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University of Hawaii cloning pioneer Ryuzo Yanagimachi dies at 95

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                                Ryuzo Yanagimachi, a renowned University of Hawaii fertility researcher, died last week at the age of 95.


    Ryuzo Yanagimachi, a renowned University of Hawaii fertility researcher, died last week at the age of 95.

Ryuzo Yanagimachi, a renowned University of Hawaii fertility researcher who created the technique to develop the world’s first cloned mouse, died last week at the age of 95.

In his 38-year tenure at UH and 18 years as professor emeritus, Yanagimachi won many awards, pioneered cloning and made numerous fertilization breakthroughs, including intracytoplasmic sperm injection (ICSI) and other techniques that are used around the world in fertility clinics.

“He was an innovative scientist and a great mentor,” said Mariana Gerschenson, associate dean of research at UH’s John A. Burns School of Medicine, in a statement. “He was an inspiration to the faculty, staff, post-doctoral fellows, and students. He will always be part of our ohana.”

Yanagimachi was born in 1928 in Hokkaido, Japan. He earned a bachelor’s in zoology and a doctorate of science in animal embryology in 1960, both from Hokkaido University, then spent two years teaching high school.

In 1960 Yanagimachi accepted a position at the Worcester Foundation for Biomedical Research in Massachusetts, where he developed the techniques to fertilize hamster eggs “in vitro,” a breakthrough that provided the foundation for his work the rest of his life.

In 1964 the researcher returned to Hokkaido University as a temporary lecturer but then he landed a full-time position at UH’s medical school in 1966.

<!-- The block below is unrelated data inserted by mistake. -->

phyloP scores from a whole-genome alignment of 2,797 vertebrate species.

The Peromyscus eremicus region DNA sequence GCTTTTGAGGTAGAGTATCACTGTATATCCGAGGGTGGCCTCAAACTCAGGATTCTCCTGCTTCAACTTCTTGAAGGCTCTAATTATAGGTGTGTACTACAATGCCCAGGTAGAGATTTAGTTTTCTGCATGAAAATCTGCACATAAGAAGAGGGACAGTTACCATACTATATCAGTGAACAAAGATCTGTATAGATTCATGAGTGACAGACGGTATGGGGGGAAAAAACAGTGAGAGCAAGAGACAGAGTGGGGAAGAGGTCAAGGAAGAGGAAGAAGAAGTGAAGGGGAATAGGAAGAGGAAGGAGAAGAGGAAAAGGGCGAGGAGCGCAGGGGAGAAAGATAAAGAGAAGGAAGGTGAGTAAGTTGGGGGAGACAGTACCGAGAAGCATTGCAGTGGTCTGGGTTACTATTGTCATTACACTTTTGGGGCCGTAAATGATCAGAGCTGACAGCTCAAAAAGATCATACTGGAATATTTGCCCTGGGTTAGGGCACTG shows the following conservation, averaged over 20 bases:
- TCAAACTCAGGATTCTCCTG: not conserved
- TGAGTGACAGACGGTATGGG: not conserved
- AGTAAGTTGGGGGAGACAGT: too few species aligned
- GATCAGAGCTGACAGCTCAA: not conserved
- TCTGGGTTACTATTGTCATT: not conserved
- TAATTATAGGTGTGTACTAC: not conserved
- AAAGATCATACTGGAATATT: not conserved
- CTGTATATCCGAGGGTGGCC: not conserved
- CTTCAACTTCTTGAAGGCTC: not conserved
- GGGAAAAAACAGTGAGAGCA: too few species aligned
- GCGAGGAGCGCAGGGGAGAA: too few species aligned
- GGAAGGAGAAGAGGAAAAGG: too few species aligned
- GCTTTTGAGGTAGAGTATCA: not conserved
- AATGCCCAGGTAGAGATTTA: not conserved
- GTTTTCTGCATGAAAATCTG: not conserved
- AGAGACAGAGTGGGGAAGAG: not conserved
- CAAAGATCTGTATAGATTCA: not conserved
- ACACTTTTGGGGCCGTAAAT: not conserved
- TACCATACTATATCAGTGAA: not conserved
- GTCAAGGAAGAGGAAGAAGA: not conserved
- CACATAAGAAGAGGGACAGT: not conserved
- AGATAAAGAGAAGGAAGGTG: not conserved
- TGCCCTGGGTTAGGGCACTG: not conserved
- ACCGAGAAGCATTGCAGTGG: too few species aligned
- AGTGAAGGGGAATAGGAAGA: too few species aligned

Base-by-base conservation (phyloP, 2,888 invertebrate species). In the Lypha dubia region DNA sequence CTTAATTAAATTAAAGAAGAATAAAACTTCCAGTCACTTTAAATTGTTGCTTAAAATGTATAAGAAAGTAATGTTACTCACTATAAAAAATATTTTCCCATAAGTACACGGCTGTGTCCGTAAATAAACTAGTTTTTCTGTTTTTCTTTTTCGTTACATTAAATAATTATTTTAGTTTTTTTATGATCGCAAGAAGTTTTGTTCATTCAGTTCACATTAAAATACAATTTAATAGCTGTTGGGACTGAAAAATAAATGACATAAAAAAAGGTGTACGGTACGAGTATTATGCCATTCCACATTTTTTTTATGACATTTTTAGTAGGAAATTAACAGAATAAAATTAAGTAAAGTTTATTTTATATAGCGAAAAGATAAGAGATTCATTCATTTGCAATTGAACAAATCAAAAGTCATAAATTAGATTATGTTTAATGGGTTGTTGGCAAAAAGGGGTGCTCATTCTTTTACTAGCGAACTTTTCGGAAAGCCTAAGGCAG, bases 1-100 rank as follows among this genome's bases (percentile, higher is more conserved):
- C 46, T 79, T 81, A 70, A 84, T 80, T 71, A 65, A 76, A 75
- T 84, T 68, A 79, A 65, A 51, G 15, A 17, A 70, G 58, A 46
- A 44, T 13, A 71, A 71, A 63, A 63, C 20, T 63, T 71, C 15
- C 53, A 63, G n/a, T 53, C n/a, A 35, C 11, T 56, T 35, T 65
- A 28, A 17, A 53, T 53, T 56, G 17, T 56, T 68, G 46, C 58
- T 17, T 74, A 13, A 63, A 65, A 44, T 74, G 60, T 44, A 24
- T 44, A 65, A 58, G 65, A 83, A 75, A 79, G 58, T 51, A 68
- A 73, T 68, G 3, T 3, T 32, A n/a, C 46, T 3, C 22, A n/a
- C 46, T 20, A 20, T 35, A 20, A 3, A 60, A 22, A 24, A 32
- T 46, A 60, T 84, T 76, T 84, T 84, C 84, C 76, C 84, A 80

Three decades later, at the age of 69, Yanagimachi led a team that cloned the world’s first mouse. A year later, in 1998, the groundbreaking research appeared in the journal Nature, describing how the nucleus from a somatic cell was removed and injected it into an egg that also had its nucleus removed.

After the egg was cultured and developed into an embryo, it was implanted into a surrogate, where it developed.

The first mouse born through what would be known as the “Honolulu Technique” was named Cumulina, for the cumulus cells whose nuclei were used to clone her.

Unlike the sheep that was cloned in Scotland the previous year, Yanagimachi’s mice were able to produce offspring over several generations, representing a significant step forward in cloned animal research.

Last year the taxidermy remains of “the most celebrated mouse in scientific history” found a new home at the Smithsonian’s National Museum of American History in Washington, D.C.

In 2000, Yanagimachi founded and led the Institute for Biogenesis Research at the University of Hawaii, which focused on the study of embryogenesis, stem cell development and transgenesis technology.

Four years later the faculty, staff, and students cloned the first male animal from adult cells. Yanagimachi’s team used ICSI techniques to produce pups from an infertile male mouse.

Yanagimachi retired in 2005 but not before receiving numerous honors over the years. They include the 1996 International Prize for Biology and the 1999 Carl G. Hartman Award, the Society for the Study of Reproduction’s top honor. He was inducted into the National Academy of Sciences in 2001.

This year the reproductive biologist was honored with the Kyoto Prize, an international award for lifetime achievement in the arts and sciences. Yanagimachi was recognized in the biotechnology and medical technology category for his contributions to the development of reproductive technologies.

Yanagimachi was scheduled to accept the award in November.

When the Kyoto Prize was announced, Yanagimachi wrote humbly that, “Although I was rarely directly involved in clinical investigations, I am very happy that some of the work we did played a role in bringing joy to many infertile couples.”

Dr. Lee Buenconsejo-Lum, interim dean of the UH medical school, said Yanagimachi’s research into cloning and in vitro fertilization changed the world.

“Yana’s breakthroughs in cloning and IVF helped make the world a happier place for millions of families. His legacy is etched in history and at the University of Hawaii John A. Burns School of Medicine. We are so honored that he was part of our ohana for so many years,” she said in a news release.

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